Since the major criticism of the uprising by the regime centers on the use of arms by the opposition then does that mean that the regime supporters would accept massive well organised civil disobedience? I don’t think so/ I am of the opinion that then those who favour the status quo would change tactics and would paint the demonstrators as uneducated, unskilled and as being paid mercenaries of KSA, Qatar and the US. The regime supporters are not opposing the uprising because they have a disagreement with the methods but they are opposing the uprising simply because it is asking for a regime change, a cruel dictatorship that is willing to employ any method to continue its undemocratic rule.
    Ultimately it is the Assad clan that is responsible for the current state of unrest in Syria and for the bloodshed. No amount of justification or rationalization can ever legitimize a dictatorship especially if one believes that rulers must have the consent of the governed.

    http://rationalrepublic.blogspot.com/2012/01/bashar-is-solely-responsible-for-syrian.html

    Posted by Ghassan Karam | February 25, 2012, 9:07 am
  35. we do not have to assume that the GCC is in for liberty/democracy in syria. they want to support the oppoisiton to stop the killing. for them supporting the rebels–not Assad– is the most effective way to stop the killing. .

    Posted by rm | February 25, 2012, 9:40 am
  36. G.K
    Excellent comment. Once this is realized, there would be no more point arguing tactics with regime supporters. It simply boils to a moral value argument. Regime supporters will fail miserably in constructing a moral value argument, hence the diversion and the constant shifting and morphing of the language of discourse with the ultimate goal of linking irrelevant premises to their prefabricated conclusion of illegitimacy, upon which the further build to justify immeasurable, and once more, immoral violence.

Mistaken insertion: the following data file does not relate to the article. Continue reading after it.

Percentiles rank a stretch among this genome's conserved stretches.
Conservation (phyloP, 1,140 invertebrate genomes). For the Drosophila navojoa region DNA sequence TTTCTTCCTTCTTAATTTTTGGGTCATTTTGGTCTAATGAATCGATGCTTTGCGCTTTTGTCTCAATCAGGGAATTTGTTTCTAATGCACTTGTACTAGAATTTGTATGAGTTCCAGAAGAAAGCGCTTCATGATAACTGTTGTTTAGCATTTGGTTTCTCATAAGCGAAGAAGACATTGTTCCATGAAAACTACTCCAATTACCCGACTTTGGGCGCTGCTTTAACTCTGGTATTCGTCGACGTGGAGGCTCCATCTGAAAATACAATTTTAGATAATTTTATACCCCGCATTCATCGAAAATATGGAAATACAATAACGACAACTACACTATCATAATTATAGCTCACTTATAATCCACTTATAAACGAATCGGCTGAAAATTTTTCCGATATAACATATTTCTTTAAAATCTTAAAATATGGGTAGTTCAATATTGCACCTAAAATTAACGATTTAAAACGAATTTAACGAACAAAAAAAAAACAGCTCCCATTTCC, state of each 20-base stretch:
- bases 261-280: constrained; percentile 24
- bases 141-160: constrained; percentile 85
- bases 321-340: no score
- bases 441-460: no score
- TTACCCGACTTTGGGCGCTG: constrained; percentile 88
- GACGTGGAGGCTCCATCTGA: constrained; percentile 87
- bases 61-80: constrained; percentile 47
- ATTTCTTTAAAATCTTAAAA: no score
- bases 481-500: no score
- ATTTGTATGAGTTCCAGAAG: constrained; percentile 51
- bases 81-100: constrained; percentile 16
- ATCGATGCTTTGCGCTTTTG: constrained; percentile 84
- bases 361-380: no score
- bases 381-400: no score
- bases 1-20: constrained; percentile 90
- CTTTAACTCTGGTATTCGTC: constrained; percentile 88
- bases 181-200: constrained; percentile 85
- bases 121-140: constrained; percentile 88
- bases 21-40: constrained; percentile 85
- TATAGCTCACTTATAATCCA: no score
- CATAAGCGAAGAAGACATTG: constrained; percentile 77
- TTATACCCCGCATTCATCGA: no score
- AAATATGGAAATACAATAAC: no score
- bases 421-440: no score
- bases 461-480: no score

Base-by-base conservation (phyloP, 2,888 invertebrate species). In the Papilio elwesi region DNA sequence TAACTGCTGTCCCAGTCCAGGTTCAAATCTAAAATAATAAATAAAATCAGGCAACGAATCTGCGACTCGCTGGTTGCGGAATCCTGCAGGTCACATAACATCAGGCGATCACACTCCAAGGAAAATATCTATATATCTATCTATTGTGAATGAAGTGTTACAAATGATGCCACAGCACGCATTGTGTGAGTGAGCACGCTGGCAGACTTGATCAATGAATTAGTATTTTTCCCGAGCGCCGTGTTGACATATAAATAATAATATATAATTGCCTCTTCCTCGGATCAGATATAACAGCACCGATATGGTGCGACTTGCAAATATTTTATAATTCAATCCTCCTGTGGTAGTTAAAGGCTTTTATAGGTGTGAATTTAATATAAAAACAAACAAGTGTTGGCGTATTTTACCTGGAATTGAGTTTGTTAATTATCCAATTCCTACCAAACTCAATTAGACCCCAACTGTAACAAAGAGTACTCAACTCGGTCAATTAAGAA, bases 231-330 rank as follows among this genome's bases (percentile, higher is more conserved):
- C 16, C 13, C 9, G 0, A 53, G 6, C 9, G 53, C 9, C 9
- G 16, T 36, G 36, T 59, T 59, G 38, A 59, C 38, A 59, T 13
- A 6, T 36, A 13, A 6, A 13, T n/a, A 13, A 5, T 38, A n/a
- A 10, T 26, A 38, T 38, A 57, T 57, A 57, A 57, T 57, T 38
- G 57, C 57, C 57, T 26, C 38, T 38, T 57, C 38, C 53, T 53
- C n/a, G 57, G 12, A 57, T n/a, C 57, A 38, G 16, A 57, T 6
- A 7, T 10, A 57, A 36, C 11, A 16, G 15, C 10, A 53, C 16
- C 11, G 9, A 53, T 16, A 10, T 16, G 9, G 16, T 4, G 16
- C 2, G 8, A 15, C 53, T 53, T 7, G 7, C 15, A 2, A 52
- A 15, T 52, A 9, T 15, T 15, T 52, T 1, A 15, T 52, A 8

Just wait for the next set of cut and paste stats and quotes from SANA and like-minded outfits. and of “constitutional referendum forgeries” to be used as a response to your argument about consent of the governed. I can see the preparation already.

    Posted by OFF THE WALL | February 25, 2012, 10:00 am
  37. OTW

    I sent you an email a while back but did not hear from you. Hoping it went to spam and not that you were annoyed by my modest proposal…

    Cheers
    QN

    Posted by Qifa Nabki | February 25, 2012, 10:22 am
  38. Maverick said:
    “conflicts might be a part of the great game but it doesnt necessarily mean that conflicts are a result of the great game”

    good point – there is a big difference there usually not acknowledged…

    Posted by Zenobia | February 25, 2012, 10:52 am
  39. QN
    Just found it, sorry for tardiness. And no, your “modest” proposal is not annoying at all. But I would like to discuss it further. I will send you an email shortly.

    OTW

    Posted by OFF THE WALL | February 25, 2012, 11:08 am
  40. Qifa,